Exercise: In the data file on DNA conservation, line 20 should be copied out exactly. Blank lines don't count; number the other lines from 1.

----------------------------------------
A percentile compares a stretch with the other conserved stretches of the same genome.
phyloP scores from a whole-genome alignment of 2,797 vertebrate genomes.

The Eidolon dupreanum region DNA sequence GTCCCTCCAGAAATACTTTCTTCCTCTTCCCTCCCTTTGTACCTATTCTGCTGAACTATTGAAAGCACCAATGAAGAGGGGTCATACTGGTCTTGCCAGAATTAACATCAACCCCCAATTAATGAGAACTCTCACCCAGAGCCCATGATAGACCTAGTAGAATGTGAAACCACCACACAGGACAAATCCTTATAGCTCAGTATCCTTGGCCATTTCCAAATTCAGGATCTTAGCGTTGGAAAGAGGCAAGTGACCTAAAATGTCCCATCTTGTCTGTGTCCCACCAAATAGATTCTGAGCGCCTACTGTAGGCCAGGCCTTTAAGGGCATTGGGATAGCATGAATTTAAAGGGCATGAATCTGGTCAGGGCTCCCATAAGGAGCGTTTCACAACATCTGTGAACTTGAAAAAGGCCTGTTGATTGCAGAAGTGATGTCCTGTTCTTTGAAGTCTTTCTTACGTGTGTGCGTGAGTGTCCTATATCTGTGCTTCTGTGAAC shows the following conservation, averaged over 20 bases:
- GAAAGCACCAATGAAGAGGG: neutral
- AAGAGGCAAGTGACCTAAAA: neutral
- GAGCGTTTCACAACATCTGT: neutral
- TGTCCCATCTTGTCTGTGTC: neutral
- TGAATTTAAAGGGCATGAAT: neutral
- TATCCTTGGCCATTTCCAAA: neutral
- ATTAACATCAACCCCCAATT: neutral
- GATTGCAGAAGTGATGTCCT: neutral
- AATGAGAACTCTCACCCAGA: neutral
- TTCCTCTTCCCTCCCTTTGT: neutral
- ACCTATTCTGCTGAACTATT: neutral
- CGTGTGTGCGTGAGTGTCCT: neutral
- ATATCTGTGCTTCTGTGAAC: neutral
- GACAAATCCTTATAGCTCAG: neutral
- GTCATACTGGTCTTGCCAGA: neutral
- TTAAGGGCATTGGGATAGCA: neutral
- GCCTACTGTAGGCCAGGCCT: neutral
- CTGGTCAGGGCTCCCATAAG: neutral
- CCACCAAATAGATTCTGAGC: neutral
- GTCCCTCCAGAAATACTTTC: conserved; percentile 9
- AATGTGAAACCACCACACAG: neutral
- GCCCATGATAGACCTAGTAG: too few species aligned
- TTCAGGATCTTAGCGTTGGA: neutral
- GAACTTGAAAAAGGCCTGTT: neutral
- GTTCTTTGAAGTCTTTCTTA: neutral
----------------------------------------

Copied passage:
- GCCTACTGTAGGCCAGGCCT: neutral